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We are in the midst of an unstructured data revolution – with 80% of data likely to be unstructured by 2025, according to IDC. The rise of advanced analytics and in particular artificial intelligence/machine learning (AI/ML) has allowed intelligence to be gained from the vast reservoir of previously opaque free text, images, voice recordings, and so on, held in large volumes by organisations.
Of course, some structure is present in the metadata that accompanies any file. But with AI/ML processing, additional structured fields of data can be derived from a dataset.
So, for example, an organisation might run AI/ML against a set of apartment rental ad images and seek to map visual patterns to the number of clicks. That entails analysis of unstructured image data to create structured fields that can be joined to existing data for analysis and, ultimately, to drive editorial decision-making.
In this article, we will look at some of the ways unstructured data is accessed as if it were structured, or given structure by S3 Select and Snowflake, and database-like products such as MongoDB.
SQL, structured recap
First, we should remind ourselves that structured data is based on the use of SQL databases, which are configured with a table-based schema and data held in rows and columns.
This pre-set format allows for extremely rapid querying of the data, with a great deal of security in terms of transaction integrity. And so, SQL databases are still at the heart of the most performant and mission-critical applications in use.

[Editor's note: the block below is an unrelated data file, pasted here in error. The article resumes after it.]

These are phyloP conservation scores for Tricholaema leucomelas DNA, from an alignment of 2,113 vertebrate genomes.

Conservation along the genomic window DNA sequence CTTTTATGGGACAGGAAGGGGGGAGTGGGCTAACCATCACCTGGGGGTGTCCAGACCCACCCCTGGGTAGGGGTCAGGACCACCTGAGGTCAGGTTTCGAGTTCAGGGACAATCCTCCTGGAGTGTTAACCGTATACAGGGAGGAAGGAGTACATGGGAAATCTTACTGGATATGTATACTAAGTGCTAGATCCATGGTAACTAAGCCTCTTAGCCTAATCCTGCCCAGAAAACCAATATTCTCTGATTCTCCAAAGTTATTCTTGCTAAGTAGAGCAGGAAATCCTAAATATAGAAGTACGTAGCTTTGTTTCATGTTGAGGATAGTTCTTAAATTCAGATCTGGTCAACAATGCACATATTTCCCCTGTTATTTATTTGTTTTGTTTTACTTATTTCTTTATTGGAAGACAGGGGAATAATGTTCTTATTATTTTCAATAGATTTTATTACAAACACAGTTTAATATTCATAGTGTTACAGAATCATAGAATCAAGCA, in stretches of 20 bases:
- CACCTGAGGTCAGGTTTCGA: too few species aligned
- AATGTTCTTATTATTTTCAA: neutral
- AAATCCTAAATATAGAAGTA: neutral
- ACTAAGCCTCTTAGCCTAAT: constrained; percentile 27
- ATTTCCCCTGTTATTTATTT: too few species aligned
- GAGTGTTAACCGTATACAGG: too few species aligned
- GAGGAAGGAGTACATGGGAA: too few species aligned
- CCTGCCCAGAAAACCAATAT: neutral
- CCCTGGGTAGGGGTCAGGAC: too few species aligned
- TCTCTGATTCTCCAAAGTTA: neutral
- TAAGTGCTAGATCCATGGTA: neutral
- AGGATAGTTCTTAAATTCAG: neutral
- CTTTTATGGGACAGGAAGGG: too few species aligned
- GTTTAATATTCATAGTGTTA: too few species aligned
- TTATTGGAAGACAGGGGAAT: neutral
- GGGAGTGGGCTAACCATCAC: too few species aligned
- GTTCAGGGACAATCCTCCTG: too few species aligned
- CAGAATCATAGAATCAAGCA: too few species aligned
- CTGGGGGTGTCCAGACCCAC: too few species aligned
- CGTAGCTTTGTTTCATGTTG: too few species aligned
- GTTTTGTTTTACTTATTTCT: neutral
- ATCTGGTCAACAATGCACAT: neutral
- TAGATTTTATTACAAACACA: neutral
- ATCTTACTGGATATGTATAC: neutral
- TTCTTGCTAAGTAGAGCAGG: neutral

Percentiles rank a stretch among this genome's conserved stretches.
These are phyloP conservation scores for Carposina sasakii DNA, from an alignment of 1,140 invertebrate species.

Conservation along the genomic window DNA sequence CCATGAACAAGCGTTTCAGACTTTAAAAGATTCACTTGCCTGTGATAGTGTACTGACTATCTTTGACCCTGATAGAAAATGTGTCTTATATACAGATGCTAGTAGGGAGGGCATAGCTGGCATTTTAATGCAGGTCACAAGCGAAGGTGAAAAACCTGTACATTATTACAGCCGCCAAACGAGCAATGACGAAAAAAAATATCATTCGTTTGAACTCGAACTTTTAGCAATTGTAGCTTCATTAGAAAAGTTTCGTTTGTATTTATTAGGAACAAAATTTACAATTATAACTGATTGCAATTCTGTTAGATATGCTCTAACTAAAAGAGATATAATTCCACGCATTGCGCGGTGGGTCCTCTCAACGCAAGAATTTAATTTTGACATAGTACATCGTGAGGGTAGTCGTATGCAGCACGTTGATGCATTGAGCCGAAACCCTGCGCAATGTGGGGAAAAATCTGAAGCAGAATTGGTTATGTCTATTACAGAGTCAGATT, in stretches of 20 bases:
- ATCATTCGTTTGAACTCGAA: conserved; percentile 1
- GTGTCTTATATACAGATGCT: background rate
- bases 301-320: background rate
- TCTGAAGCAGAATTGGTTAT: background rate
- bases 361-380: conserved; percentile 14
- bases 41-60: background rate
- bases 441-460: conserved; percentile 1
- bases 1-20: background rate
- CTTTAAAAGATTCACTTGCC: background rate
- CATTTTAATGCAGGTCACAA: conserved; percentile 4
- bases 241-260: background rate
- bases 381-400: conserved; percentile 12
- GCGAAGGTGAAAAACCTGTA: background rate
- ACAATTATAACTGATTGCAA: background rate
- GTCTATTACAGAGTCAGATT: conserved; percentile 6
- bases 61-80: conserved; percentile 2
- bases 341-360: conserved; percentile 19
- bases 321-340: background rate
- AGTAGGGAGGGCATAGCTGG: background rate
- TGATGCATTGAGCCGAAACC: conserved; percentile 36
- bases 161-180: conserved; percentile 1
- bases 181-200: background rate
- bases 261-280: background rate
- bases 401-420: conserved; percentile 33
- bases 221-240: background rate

For data to exist in a structured format, it will most likely have been created that way by machines, or with the help of humans in fairly rigid and machine-dependent processes.
Here we look at ways in which unstructured data is incorporated into environments that allow for more structured approaches to analysis.
S3 Select – S3 meets SQL
Object storage is perhaps as unstructured as you can get. For a start, it lacks the rigid hierarchy of file system storage. Everything is held in a flat structure with a unique identifier to locate it. And an object could be of almost any type of data.
S3 object storage from AWS also typifies the affinity of object storage and the cloud era we are in.
But it is possible to filter S3 data using SQL query statements to choose the subset of data you want to work on from very large object stores. S3 Select results can come in CSV, JSON and Apache Parquet formats and you can perform queries from the AWS console, command line or via application programming interfaces (API)s.
Key use cases are those where you want to select data from S3 for analysis on faster, local compute, while cutting down on the larger egress charges that may come from downloading a bigger dataset.
But it’s not really a database. And with data coming in formats such as CSV and JSON, it will need some coding to wrangle it into your analysis tool of choice.
Snowflake: Adding order with directory tables
Snowflake’s approach to unstructured data and providing it with structure is based on analytics and AI/ML bringing structure to elements within it.